Daniel W. Drezner

The one-paragraph takedown of New York Times columnists

Since I’m apparently picking on the New York Times op-ed page today, it’s worth linking and quoting from George Packer’s one-paragraph evisceration of how the Times’ columnists have weathered the financial crisis:  These days, it’s striking that the Times’s columnists seem unable to contend with the earthquake rolling under our feet. With the whole world ...

Since I’m apparently picking on the New York Times op-ed page today, it’s worth linking and quoting from George Packer’s one-paragraph evisceration of how the Times’ columnists have weathered the financial crisis: 

These days, it’s striking that the Times’s columnists seem unable to contend with the earthquake rolling under our feet. With the whole world undergoing a once-in-a-lifetime upheaval, the stars of the Op-Ed page have almost without exception fallen back on the comfort of well-worn stances and personality tics, which are the habitual danger of publishing one’s thoughts every week for years. Friedman, who knows a lot about economics but has too much faith in elites, calls for a summit of “the country’s 20 leading bankers, 20 leading industrialists, 20 top market economists and the Democratic and Republican leaders in the House and Senate,” as if these very individuals are not the main agents of the catastrophe. Dowd publishes a column of inadvertent self-parody whose subject is Michelle Obama’s arms, and whose sum total of reporting is a conversation in a Washington taxi with her fellow columnist David Brooks. Kristof continues to call necessary attention to chronic, less-noticed disasters, but he does it more and more by making himself the hero of a moral drama and, in a recent series of columns from Darfur, insulting his readers with the suggestion that they’re too shallow to read on unless he bribes them with celebrity gossip. Rich never challenges his own side, and the result is a weekly display of rhetorical bravura and cheap shots. Bob Herbert has one tone of voice, and as often as outrage is called for, it’s also tiresome. Only Brooks and Krugman seem to be registering the earthquake in a meaningful way, asking themselves difficult questions on a regular basis and struggling out in the open with the answers, which is why the page is at its best on Friday.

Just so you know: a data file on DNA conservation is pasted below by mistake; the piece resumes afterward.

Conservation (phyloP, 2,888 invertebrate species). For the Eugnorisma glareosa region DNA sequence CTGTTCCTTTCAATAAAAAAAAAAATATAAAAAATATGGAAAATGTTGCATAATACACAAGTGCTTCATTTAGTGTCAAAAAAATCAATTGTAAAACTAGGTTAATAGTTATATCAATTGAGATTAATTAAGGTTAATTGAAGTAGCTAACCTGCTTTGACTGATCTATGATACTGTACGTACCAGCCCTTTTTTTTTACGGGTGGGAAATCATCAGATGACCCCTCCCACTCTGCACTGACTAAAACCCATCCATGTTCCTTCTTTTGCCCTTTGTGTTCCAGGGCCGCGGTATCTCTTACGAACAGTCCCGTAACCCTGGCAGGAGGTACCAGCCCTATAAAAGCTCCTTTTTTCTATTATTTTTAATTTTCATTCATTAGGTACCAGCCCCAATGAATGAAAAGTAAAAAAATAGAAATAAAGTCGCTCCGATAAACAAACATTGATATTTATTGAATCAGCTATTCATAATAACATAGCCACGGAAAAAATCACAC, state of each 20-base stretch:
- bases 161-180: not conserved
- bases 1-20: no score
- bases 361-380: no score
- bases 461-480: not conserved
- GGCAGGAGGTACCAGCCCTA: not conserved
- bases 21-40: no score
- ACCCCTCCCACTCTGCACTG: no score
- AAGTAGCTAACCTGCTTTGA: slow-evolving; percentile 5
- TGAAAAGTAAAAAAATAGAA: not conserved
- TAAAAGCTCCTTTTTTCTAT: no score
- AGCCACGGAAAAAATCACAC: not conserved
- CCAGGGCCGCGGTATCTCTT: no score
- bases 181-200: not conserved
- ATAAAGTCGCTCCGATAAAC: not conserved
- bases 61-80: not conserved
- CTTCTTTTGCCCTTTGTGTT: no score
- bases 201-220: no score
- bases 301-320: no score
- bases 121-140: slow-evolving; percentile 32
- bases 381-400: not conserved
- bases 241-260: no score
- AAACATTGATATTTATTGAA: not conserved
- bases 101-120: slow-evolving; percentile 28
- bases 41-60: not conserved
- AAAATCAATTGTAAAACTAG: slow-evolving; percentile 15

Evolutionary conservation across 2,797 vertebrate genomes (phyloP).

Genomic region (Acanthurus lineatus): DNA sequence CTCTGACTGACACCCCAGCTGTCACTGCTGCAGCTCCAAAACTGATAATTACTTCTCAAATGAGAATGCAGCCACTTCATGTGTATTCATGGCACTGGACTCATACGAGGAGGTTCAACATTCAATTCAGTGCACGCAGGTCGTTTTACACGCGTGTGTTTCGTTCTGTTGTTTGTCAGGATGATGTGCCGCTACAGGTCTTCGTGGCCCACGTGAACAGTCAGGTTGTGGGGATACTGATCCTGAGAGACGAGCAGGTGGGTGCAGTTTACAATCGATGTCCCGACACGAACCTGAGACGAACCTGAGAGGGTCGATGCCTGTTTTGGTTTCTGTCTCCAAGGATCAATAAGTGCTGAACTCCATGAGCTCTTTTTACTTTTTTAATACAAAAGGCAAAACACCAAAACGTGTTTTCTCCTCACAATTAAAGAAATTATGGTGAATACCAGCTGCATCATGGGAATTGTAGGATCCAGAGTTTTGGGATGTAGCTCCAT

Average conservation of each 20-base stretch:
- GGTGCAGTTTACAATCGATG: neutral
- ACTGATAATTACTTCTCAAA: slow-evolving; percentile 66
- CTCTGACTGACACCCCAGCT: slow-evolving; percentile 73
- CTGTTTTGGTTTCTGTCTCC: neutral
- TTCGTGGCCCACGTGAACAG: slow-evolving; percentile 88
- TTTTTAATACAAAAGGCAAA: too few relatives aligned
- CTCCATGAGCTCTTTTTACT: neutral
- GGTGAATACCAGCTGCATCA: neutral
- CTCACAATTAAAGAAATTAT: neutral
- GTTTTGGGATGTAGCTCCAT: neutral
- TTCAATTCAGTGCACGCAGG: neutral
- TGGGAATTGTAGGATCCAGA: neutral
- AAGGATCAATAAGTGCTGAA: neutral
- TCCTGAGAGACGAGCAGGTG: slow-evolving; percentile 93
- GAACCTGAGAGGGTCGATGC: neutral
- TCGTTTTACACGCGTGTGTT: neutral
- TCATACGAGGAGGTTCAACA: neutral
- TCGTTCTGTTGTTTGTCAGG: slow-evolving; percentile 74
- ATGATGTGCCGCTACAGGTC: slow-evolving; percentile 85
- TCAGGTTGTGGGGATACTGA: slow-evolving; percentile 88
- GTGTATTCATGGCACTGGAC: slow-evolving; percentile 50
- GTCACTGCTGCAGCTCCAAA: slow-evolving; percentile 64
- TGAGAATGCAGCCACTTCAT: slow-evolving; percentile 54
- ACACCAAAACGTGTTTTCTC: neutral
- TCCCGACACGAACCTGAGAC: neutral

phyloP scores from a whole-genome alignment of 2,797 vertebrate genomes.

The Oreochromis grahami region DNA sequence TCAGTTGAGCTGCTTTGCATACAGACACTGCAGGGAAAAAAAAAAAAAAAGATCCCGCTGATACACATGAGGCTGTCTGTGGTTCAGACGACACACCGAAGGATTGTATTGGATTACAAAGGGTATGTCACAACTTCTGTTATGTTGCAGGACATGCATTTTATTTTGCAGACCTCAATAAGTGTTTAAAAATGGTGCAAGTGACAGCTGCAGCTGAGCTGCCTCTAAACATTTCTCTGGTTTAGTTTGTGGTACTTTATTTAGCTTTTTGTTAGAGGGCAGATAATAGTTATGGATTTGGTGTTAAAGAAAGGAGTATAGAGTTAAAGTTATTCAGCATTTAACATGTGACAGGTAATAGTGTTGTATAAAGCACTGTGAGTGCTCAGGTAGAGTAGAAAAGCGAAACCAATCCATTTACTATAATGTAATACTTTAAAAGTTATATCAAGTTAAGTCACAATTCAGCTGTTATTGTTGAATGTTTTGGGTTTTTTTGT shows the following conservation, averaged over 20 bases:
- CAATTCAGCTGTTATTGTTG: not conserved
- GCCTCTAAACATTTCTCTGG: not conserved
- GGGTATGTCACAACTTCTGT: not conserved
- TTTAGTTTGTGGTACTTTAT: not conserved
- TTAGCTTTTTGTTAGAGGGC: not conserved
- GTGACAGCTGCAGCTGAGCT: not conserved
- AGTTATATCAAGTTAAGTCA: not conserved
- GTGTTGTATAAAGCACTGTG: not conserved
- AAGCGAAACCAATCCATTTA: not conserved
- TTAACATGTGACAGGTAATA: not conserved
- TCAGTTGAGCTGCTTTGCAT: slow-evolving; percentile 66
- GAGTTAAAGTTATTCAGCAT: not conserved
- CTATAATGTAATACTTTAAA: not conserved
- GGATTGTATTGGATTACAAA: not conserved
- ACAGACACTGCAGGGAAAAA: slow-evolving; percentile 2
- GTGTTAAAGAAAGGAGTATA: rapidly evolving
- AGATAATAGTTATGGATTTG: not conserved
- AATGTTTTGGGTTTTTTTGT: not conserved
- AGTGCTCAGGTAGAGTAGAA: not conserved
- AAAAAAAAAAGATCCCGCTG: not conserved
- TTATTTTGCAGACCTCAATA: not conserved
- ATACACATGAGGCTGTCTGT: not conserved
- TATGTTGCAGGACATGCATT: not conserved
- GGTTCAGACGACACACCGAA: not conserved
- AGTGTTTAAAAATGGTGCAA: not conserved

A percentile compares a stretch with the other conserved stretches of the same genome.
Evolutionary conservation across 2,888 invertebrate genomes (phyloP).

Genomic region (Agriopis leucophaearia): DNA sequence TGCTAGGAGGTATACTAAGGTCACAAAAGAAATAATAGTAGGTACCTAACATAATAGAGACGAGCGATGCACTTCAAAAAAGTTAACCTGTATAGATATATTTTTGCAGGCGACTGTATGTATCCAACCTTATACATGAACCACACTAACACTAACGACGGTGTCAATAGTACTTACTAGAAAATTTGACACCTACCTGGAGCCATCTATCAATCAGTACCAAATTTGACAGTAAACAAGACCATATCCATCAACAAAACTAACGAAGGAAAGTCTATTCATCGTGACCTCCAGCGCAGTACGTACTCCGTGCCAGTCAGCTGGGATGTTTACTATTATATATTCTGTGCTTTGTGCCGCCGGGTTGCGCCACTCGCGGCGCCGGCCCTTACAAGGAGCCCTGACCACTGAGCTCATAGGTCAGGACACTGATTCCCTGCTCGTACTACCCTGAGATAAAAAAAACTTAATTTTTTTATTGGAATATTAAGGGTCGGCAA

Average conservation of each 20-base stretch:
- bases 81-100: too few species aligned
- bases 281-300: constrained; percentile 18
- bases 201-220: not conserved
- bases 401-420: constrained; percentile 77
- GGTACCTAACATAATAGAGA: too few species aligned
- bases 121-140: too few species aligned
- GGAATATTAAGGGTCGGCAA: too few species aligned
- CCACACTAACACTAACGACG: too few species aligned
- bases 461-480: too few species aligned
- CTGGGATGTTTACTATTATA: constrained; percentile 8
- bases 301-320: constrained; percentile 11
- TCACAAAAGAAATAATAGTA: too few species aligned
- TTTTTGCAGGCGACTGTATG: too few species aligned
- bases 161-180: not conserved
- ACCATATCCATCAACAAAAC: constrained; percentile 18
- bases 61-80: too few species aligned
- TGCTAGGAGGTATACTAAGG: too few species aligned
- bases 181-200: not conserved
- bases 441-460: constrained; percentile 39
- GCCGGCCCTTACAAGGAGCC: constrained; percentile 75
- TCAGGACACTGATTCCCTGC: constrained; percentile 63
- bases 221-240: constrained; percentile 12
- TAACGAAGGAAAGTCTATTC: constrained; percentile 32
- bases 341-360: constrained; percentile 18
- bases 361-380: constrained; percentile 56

Indeed. 

 Twitter: @dandrezner

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